Furiosity – Addictive Puzzles to Hurt Your Brain

Furiosity

Furiosity is a game that has allowed me to write my easiest review yet on IGM. Bart Bonte’s iOS/Android game, first developed as part of a game jam inspired by Peter Molyneux’s Curiosity app (like Furiosity – get it?), provides “pure puzzling fun”. It doesn’t need fancy visuals or an engaging narrative to keep the player coming back for more; it manages it with 144 levels of head-scratching logic.

Though the concept of the game was originally based on Molyneux’s app, in which people swarmed to a cube said to hold a ‘life-changing’ secret, Furiosity has since become its own standalone game. After Bonte completely redesigned his game for mobile platforms, increasing the number of levels from 40 to a brain-numbing 144, the idea is this:

The aim of Furiosity is to ‘uncover’ layer after layer by changing the blocks from one colour to another; but it’s far from the mindless tapping of Curiosity. In fact, it helps to be full of mind – by which I mean it takes some real thought to discover the pattern that will help you progress. Frantically poking at the blocks in the hope that they will eventually conform to a colour won’t work here, and it pays to slow down, take a deep breath, and analyse the pattern behind the madness.

It’s easy to get frustrated if a particular level is hard, but all it takes is a little patience, logic, and maybe some smart friends. The only time I was remotely bothered by a puzzle was when I realised that I’d figured out the logic behind it, and proceeded to waste my time by returning the blocks to their original colour. Even then, there was a notification at the top reminding me of which colour I was meant to be switching to, and so I only had myself to blame.

That’s what makes Furiosity almost impossible to fault. Each level has its own pattern to figure out, and if I couldn’t crack it, well, it was my error.

However, it is my job to give constructive criticism where possible, and so there is one way I think the game could be improved; a hint or skip button. Though far too many games lately spoon-feed people to the point that they’re essentially passive – though well-fed – gamers, giving the gamer a helping hand on a level that they find difficult wouldn’t be an altogether bad thing. To avoid the relentless skipping of the impatient, maybe the hint or skip button would only appear after a certain amount of time had been spent on a level. Think about it? I would, but I’ve done enough thinking for one day.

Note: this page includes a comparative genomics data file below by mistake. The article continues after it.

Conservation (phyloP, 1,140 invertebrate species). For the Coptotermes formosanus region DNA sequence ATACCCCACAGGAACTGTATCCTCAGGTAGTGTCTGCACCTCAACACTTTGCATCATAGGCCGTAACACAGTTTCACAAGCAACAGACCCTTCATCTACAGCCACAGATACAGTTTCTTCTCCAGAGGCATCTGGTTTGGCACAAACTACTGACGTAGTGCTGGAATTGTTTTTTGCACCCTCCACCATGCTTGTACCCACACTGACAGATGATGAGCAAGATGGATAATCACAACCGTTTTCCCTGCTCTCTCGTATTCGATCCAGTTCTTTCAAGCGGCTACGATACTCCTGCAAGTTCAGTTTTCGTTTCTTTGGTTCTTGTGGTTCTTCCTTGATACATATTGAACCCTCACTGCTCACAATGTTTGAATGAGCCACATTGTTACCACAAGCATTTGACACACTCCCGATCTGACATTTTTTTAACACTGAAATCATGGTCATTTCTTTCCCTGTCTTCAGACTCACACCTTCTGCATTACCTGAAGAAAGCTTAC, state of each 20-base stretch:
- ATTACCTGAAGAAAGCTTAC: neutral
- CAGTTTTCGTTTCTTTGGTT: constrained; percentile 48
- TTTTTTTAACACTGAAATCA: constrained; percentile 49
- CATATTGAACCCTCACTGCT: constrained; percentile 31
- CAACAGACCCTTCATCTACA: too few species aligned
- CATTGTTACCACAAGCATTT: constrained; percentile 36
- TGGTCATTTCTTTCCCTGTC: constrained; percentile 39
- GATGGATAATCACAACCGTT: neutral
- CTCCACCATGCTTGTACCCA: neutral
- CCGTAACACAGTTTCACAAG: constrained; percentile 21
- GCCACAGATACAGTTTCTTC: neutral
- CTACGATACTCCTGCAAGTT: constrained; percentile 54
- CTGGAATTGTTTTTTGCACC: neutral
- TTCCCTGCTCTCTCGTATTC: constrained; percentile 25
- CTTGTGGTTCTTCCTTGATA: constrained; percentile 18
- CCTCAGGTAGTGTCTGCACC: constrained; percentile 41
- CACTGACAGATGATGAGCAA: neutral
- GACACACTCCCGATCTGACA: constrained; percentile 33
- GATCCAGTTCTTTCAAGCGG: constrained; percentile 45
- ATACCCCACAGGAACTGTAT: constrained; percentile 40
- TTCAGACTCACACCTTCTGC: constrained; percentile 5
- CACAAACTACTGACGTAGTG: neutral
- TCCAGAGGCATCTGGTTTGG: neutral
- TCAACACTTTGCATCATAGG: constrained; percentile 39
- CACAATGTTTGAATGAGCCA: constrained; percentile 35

Nevertheless, what I’m hinting at is that Furiosity is a good game. Unlike the logic puzzles you’ll be attempting to solve, it’s as simple as that. Whether played alone or with friends, Bonte’s game will have people using their brains in a fun and addictive way. Though it’s possible that a gamer may become stuck on a level, with no way to progress, there’s always likely to be someone in the room who will put their extra brainpower to good use. It may only take a few days to solve all 144 puzzles, depending on how often a person decides to do some pattern-search pondering, but it will be a few days well spent.

While you all get stuck into some puzzles, I’ll go and lie down. My brain hurts.

8.5

Good Things

  • pure puzzle gameplay
  • logical patterns make you think

Bad Things

  • unable to skip past difficult levels

The Breakdown


Gameplay
8
Graphics
9




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